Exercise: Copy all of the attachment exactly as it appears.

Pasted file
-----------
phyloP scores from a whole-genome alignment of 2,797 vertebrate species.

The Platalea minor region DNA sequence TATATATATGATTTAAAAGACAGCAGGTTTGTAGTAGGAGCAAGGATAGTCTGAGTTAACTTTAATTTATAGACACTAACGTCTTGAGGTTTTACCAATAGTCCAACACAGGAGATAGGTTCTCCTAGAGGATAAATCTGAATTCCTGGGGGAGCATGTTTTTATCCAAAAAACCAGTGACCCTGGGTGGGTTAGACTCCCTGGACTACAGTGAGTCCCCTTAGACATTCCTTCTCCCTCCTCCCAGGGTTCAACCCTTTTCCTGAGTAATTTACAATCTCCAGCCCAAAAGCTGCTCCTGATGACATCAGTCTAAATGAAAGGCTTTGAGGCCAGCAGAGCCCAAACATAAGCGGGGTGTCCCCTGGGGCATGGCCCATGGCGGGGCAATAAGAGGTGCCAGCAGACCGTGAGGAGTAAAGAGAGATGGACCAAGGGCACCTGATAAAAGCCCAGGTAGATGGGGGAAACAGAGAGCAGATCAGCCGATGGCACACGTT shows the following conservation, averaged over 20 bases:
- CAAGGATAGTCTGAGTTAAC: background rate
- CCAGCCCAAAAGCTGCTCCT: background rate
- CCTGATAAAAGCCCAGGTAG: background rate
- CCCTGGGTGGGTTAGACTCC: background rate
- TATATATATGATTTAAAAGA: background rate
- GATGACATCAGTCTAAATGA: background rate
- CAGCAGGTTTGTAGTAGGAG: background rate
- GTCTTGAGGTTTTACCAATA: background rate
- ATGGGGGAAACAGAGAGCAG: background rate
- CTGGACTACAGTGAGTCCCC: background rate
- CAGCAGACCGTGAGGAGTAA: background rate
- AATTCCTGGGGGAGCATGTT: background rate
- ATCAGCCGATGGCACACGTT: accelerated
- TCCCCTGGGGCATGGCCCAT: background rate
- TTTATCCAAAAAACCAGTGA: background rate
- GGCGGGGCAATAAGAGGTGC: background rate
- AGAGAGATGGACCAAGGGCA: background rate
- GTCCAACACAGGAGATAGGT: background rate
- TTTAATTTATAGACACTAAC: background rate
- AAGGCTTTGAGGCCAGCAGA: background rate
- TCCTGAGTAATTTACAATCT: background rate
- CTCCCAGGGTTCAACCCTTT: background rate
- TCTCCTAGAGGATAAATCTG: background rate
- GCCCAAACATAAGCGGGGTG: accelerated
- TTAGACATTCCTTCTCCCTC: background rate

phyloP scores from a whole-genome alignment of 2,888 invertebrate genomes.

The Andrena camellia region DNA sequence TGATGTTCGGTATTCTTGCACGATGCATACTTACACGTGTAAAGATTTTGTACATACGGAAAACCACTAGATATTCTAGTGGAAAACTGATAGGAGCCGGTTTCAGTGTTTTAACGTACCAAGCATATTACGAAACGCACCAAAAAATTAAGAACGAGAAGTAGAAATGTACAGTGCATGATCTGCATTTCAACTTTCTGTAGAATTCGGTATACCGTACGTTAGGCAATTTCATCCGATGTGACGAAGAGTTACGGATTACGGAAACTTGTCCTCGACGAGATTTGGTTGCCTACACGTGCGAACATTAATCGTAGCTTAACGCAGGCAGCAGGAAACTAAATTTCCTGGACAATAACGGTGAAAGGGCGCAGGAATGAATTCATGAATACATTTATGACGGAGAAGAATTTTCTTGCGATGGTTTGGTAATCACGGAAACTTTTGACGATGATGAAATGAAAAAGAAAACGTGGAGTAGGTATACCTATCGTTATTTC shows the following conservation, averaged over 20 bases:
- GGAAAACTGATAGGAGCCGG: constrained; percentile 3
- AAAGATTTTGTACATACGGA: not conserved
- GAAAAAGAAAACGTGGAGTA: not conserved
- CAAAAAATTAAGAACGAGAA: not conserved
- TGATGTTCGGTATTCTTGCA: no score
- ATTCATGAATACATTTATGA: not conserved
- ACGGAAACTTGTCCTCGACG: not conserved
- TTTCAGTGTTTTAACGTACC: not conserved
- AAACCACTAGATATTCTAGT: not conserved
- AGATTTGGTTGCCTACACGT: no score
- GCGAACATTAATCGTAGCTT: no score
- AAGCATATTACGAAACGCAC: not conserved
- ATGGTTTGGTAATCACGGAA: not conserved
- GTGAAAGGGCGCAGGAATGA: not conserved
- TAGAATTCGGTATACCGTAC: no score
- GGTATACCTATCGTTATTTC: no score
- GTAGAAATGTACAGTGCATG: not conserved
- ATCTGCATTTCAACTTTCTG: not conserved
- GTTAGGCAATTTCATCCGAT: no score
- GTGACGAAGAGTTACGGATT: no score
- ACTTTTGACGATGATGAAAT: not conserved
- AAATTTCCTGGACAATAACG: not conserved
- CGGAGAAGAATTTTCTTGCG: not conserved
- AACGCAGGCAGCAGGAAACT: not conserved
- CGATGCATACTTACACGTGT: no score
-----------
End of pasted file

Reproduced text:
phyloP scores from a whole-genome alignment of 2,797 vertebrate species.

The Platalea minor region DNA sequence TATATATATGATTTAAAAGACAGCAGGTTTGTAGTAGGAGCAAGGATAGTCTGAGTTAACTTTAATTTATAGACACTAACGTCTTGAGGTTTTACCAATAGTCCAACACAGGAGATAGGTTCTCCTAGAGGATAAATCTGAATTCCTGGGGGAGCATGTTTTTATCCAAAAAACCAGTGACCCTGGGTGGGTTAGACTCCCTGGACTACAGTGAGTCCCCTTAGACATTCCTTCTCCCTCCTCCCAGGGTTCAACCCTTTTCCTGAGTAATTTACAATCTCCAGCCCAAAAGCTGCTCCTGATGACATCAGTCTAAATGAAAGGCTTTGAGGCCAGCAGAGCCCAAACATAAGCGGGGTGTCCCCTGGGGCATGGCCCATGGCGGGGCAATAAGAGGTGCCAGCAGACCGTGAGGAGTAAAGAGAGATGGACCAAGGGCACCTGATAAAAGCCCAGGTAGATGGGGGAAACAGAGAGCAGATCAGCCGATGGCACACGTT shows the following conservation, averaged over 20 bases:
- CAAGGATAGTCTGAGTTAAC: background rate
- CCAGCCCAAAAGCTGCTCCT: background rate
- CCTGATAAAAGCCCAGGTAG: background rate
- CCCTGGGTGGGTTAGACTCC: background rate
- TATATATATGATTTAAAAGA: background rate
- GATGACATCAGTCTAAATGA: background rate
- CAGCAGGTTTGTAGTAGGAG: background rate
- GTCTTGAGGTTTTACCAATA: background rate
- ATGGGGGAAACAGAGAGCAG: background rate
- CTGGACTACAGTGAGTCCCC: background rate
- CAGCAGACCGTGAGGAGTAA: background rate
- AATTCCTGGGGGAGCATGTT: background rate
- ATCAGCCGATGGCACACGTT: accelerated
- TCCCCTGGGGCATGGCCCAT: background rate
- TTTATCCAAAAAACCAGTGA: background rate
- GGCGGGGCAATAAGAGGTGC: background rate
- AGAGAGATGGACCAAGGGCA: background rate
- GTCCAACACAGGAGATAGGT: background rate
- TTTAATTTATAGACACTAAC: background rate
- AAGGCTTTGAGGCCAGCAGA: background rate
- TCCTGAGTAATTTACAATCT: background rate
- CTCCCAGGGTTCAACCCTTT: background rate
- TCTCCTAGAGGATAAATCTG: background rate
- GCCCAAACATAAGCGGGGTG: accelerated
- TTAGACATTCCTTCTCCCTC: background rate

phyloP scores from a whole-genome alignment of 2,888 invertebrate genomes.

The Andrena camellia region DNA sequence TGATGTTCGGTATTCTTGCACGATGCATACTTACACGTGTAAAGATTTTGTACATACGGAAAACCACTAGATATTCTAGTGGAAAACTGATAGGAGCCGGTTTCAGTGTTTTAACGTACCAAGCATATTACGAAACGCACCAAAAAATTAAGAACGAGAAGTAGAAATGTACAGTGCATGATCTGCATTTCAACTTTCTGTAGAATTCGGTATACCGTACGTTAGGCAATTTCATCCGATGTGACGAAGAGTTACGGATTACGGAAACTTGTCCTCGACGAGATTTGGTTGCCTACACGTGCGAACATTAATCGTAGCTTAACGCAGGCAGCAGGAAACTAAATTTCCTGGACAATAACGGTGAAAGGGCGCAGGAATGAATTCATGAATACATTTATGACGGAGAAGAATTTTCTTGCGATGGTTTGGTAATCACGGAAACTTTTGACGATGATGAAATGAAAAAGAAAACGTGGAGTAGGTATACCTATCGTTATTTC shows the following conservation, averaged over 20 bases:
- GGAAAACTGATAGGAGCCGG: constrained; percentile 3
- AAAGATTTTGTACATACGGA: not conserved
- GAAAAAGAAAACGTGGAGTA: not conserved
- CAAAAAATTAAGAACGAGAA: not conserved
- TGATGTTCGGTATTCTTGCA: no score
- ATTCATGAATACATTTATGA: not conserved
- ACGGAAACTTGTCCTCGACG: not conserved
- TTTCAGTGTTTTAACGTACC: not conserved
- AAACCACTAGATATTCTAGT: not conserved
- AGATTTGGTTGCCTACACGT: no score
- GCGAACATTAATCGTAGCTT: no score
- AAGCATATTACGAAACGCAC: not conserved
- ATGGTTTGGTAATCACGGAA: not conserved
- GTGAAAGGGCGCAGGAATGA: not conserved
- TAGAATTCGGTATACCGTAC: no score
- GGTATACCTATCGTTATTTC: no score
- GTAGAAATGTACAGTGCATG: not conserved
- ATCTGCATTTCAACTTTCTG: not conserved
- GTTAGGCAATTTCATCCGAT: no score
- GTGACGAAGAGTTACGGATT: no score
- ACTTTTGACGATGATGAAAT: not conserved
- AAATTTCCTGGACAATAACG: not conserved
- CGGAGAAGAATTTTCTTGCG: not conserved
- AACGCAGGCAGCAGGAAACT: not conserved
- CGATGCATACTTACACGTGT: no score